2020 has been a gruesome year for the whole world. In the small town of Sandpoint, Idaho, in a tiny house studio, these were the reverberations made manifest.

Fresh Cut – Multimedia drawing on mounted hahnemulle
Anxiety 2020 – Pencil, woodcut and old drawing

Backwards in time, December saw a fresh heartbreak, November was spent away, October was marred by election anxiety, September saw a large scale woodcut printed with an asphalt roller in thick wildfire smoke.

The Pod – Woodcut in MDF on fabric.

August saw me adding loving details to the fresh construction of the interior space of my tiny house, like backsplash paintings of local Sandpoint flowers picked from alleyways. I started work on the cabinetry at the beginning of May, and used reclaimed and leftover materials, including breathtaking cuts of a local butternut tree harvested and milled a couple decades ago.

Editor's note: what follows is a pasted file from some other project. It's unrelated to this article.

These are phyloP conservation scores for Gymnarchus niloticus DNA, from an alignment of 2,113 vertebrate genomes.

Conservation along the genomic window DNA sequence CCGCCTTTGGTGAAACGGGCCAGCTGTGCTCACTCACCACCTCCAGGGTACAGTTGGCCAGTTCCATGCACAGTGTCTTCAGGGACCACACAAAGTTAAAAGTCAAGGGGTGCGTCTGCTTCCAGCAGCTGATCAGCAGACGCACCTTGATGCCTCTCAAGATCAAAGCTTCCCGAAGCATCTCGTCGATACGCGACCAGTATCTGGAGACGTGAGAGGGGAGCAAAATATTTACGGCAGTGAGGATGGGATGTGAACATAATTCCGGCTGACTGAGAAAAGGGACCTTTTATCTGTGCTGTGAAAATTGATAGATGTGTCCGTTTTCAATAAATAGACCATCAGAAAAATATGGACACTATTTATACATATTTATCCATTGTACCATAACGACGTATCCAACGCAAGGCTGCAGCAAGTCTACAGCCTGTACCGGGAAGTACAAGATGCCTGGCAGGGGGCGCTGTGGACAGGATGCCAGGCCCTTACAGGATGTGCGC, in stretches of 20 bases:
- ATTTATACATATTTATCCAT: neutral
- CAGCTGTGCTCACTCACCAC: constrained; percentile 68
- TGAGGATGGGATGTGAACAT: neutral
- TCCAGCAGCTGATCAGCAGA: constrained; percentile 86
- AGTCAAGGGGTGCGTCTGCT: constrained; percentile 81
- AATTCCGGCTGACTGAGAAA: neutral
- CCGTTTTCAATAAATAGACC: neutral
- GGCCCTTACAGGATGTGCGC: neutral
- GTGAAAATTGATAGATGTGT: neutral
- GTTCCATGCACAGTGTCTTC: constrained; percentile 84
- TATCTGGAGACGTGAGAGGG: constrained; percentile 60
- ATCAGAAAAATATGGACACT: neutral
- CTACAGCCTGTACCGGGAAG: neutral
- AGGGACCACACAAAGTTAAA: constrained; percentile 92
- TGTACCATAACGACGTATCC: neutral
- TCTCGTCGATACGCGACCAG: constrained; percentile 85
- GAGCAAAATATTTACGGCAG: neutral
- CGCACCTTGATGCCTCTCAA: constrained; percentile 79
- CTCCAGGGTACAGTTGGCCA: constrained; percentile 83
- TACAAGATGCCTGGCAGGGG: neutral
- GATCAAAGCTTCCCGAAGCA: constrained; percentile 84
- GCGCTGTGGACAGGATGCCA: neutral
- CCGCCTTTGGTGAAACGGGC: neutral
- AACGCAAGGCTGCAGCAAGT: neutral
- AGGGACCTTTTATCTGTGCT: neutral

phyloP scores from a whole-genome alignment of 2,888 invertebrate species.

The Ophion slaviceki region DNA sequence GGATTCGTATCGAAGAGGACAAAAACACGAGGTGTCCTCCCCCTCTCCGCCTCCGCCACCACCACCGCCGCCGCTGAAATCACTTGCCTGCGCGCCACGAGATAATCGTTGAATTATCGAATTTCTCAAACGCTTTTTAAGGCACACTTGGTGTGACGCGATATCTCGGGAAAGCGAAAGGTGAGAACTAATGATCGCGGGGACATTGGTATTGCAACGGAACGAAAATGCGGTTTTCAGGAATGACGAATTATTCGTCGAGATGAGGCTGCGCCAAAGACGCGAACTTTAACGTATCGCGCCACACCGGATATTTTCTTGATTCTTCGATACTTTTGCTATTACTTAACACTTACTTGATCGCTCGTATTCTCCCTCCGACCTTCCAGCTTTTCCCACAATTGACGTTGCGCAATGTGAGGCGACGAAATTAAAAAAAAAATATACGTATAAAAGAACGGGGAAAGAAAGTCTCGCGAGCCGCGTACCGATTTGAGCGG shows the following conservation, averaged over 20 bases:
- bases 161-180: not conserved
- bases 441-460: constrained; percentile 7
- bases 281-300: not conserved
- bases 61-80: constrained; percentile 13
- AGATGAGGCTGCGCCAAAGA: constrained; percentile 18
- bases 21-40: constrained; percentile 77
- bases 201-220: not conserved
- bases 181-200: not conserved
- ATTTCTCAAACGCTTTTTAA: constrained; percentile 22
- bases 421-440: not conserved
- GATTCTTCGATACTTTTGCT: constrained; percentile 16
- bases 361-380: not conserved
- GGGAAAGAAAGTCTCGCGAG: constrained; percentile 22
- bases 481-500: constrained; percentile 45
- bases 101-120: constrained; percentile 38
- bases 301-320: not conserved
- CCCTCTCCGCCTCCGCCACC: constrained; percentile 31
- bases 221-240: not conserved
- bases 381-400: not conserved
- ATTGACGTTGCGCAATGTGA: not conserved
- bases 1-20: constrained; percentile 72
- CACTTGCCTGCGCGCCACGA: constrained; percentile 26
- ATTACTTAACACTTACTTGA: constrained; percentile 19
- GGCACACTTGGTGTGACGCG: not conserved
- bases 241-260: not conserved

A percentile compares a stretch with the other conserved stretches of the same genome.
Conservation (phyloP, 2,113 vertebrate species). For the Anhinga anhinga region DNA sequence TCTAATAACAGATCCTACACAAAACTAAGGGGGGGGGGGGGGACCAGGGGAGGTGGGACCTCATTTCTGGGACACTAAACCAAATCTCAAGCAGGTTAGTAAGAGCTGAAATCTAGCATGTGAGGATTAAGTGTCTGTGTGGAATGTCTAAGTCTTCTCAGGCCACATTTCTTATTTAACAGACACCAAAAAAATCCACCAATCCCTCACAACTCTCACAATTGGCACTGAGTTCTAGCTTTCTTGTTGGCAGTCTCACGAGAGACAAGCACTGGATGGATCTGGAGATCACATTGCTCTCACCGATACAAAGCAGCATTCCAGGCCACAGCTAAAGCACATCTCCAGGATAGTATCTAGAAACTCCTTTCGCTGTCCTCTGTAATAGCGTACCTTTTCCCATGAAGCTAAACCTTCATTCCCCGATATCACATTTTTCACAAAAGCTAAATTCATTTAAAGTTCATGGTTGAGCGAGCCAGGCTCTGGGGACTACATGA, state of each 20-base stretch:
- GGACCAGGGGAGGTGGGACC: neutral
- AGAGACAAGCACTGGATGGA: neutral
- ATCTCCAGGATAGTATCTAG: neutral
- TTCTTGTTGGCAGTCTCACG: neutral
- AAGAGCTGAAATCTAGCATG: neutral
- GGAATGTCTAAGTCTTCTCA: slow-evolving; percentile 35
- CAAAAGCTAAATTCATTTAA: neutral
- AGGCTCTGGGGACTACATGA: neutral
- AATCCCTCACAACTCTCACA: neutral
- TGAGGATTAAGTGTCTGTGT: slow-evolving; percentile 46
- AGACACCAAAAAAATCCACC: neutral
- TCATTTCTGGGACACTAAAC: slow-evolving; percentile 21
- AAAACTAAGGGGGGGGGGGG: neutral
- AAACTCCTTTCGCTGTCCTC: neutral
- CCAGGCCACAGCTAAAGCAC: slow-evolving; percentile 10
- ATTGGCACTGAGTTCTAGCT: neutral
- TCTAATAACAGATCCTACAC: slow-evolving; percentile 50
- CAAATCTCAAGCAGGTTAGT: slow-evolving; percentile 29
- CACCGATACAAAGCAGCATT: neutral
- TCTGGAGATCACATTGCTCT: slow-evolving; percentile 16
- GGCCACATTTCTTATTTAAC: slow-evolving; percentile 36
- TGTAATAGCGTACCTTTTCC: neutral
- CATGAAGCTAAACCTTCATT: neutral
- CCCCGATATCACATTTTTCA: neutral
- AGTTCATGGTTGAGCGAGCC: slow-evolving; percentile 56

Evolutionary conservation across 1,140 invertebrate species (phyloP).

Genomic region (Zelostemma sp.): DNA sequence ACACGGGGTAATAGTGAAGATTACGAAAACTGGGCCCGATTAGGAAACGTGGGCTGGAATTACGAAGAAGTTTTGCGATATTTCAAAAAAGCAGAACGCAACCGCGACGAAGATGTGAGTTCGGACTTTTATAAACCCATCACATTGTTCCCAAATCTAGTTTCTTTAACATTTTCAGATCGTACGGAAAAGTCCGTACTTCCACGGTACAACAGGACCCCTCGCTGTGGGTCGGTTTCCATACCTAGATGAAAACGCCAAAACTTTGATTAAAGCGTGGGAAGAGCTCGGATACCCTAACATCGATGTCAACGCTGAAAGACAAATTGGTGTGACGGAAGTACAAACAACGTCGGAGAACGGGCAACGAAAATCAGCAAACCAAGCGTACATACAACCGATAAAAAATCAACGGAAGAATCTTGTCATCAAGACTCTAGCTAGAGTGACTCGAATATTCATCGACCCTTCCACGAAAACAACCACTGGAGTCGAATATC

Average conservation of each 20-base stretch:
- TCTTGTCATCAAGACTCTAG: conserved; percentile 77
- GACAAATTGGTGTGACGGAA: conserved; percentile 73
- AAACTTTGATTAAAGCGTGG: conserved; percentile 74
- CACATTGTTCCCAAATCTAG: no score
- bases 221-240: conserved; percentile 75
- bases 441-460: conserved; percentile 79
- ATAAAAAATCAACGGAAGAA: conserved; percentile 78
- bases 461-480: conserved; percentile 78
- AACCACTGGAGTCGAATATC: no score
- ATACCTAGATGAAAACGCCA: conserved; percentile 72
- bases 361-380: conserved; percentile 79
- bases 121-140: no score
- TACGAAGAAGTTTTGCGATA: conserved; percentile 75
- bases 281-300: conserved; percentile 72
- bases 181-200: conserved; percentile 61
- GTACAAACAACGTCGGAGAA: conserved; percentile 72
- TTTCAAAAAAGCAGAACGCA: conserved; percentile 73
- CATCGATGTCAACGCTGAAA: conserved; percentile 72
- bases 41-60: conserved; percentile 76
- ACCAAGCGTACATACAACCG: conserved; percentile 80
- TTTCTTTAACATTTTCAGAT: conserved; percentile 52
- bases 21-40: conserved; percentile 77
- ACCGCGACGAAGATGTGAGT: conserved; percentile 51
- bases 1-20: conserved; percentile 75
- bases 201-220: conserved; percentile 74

Sandpoint is full of fruit trees. This June and July saw countless hours of picking, processing, and canning fruit in between building, sketching, and the rituals of food and drink.

But not Both – old drawing and lithographs reassembled
Insomnia – paint on old drawing

April and March were spent mulling an intermingling of personal and worldly mishaps in a fog of insomnia.

February was spent on a long road trip hunting for hot springs and canyons, before the virus locked down the country. And January faded into 2019, as they usually do.

The opportunities to show work in a standard, brick and mortar, white cube are limited in Northern Idaho. And taking the work out of its local context sterilizes it (not to mention how impossible it is to move tiny house studio built within a collaborative community). I remember how much context made itself apparent when I visited the Hunderwasser museum in Vienna. In a white cube, the work was overwhelming and quirky. In its natural environment, it was a way of life. And this is mine.

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